Macquarie Dictionary has announced “cancel culture” as its Word Of The Year, beating out the likes of “thicc” and “robodebt” to take the 2019 title.
Macquarie Dictionary’s selection criteria for Word of the Year is based on which word best reflects the year that passed, and one wouldn’t be amiss for feeling like “cancel culture” may reflect the last few.
“Cancel culture” was selected by Macquarie Dictionary as the Word of the Year due to its prevalence in the cultural zeitgeist and how it reflects the attitudes of 2019.
Cancel culture is defined in the Macquarie Dictionary as a:
“…call for or bring about the withdrawl of support from [for] a public figure, such as cancellation of an acting role, a ban on playing an artist’s music, removal from social media, etc., usually in response to an accusation of a socially unacceptable action or comment by the figure.”
The zeitgeist has been riddled with “cancel culture” and “call-out culture” for a few years now. From the heights of the #metoo controversies – which oversaw the toppling of multiple celebrity empires – to comedians getting railed for the social media faux pas of their past, no one in the spotlight is safe from the ire of the twitter populace.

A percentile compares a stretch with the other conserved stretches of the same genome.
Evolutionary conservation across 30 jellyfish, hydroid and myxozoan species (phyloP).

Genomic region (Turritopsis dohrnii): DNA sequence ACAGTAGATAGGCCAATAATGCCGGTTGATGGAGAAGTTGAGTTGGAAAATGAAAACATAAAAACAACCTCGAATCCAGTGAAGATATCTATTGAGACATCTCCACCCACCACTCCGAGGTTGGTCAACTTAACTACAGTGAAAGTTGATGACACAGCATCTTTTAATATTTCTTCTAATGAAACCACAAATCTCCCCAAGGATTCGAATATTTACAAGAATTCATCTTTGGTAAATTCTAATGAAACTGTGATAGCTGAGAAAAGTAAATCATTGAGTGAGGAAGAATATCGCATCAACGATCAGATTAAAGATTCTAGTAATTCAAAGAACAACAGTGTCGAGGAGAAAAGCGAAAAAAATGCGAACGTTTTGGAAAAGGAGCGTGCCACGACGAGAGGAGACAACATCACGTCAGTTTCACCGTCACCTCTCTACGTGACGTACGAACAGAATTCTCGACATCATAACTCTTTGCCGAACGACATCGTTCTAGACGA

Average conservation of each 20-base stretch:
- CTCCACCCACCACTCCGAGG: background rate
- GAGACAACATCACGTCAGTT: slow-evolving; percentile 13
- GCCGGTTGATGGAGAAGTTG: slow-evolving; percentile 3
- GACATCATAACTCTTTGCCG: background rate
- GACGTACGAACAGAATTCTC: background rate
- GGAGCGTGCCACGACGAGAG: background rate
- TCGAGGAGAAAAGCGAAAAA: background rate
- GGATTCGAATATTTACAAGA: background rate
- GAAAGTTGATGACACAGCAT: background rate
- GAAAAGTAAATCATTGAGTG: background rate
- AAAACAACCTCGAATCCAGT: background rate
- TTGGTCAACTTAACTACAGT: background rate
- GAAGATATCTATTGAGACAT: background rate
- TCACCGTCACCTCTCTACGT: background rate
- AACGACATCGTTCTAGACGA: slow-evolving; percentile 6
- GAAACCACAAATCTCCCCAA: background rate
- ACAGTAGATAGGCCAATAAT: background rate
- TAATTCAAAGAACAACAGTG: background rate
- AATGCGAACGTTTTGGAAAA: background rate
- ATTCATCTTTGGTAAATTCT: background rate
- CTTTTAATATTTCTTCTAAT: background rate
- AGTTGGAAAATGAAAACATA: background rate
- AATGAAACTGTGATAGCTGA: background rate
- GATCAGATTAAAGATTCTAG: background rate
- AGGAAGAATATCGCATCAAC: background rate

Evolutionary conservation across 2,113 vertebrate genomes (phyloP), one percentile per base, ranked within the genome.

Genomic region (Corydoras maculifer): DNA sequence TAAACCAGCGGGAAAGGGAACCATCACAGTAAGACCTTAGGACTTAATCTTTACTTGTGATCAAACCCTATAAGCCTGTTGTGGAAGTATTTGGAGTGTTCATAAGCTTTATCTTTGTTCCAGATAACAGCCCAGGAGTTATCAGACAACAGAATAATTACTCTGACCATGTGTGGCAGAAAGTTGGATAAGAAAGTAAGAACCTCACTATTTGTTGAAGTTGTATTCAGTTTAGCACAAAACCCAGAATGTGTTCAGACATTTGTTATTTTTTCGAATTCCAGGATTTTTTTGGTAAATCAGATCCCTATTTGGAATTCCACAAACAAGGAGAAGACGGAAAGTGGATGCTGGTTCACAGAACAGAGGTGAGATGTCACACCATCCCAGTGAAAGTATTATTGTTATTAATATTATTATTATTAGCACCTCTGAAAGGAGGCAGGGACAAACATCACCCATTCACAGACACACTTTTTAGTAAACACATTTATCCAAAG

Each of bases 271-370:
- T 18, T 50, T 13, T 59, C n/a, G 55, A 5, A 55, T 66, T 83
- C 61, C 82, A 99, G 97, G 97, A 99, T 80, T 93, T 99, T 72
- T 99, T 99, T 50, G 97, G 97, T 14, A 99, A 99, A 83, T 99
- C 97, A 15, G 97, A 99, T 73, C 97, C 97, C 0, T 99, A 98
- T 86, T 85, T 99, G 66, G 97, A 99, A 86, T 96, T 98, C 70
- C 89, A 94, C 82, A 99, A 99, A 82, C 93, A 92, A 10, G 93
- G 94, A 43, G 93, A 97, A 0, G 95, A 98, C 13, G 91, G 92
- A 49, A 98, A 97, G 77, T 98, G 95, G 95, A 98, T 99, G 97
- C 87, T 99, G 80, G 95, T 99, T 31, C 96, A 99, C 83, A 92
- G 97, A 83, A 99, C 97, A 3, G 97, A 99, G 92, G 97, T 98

There’s no doubt that the outcomes of holding powerful people accountable for their actions have completely changed the trajectory of social dynamics. With the likes of Harvey Weinstein and Kevin Spacey being exposed as sex offenders and a few Aussie music darlings outed as complete douche-canoes, the movement has had an overwhelmingly positive effect.
However, many critics of it (former President Barack Obama and comedian Sarah Silverman to name a few) say that it’s gone too far.
— ATTN: (@attn) October 30, 2019
It sure holds a controversial place in pop culture history. Having publicly exhumed the social hierarchy of “man with power does what he wants” many people in the crosshairs of cancel culture have also, albeit arguably, copped a rather unfair social ribbing. However one feels the good outweighs the unfair, and any overcorrection will inevitably subside as the pendulum swings back to the middle. As it always does with everything.
If you disagree with Macquarie’s Word of the Year and demand it be canceled for being problematic, your voice can be heard on twitter. Or alternatively, vote for the People’s Choice Word of the Year right here.
I wanted “thicc” to win anyway.
Macquarie Dictionary also gave honourable mentions to “eco-anxiety” and “Ngangkari”, the former self-explanatory and the latter being an Indigenous language word meaning “practitioner of bush medicine.”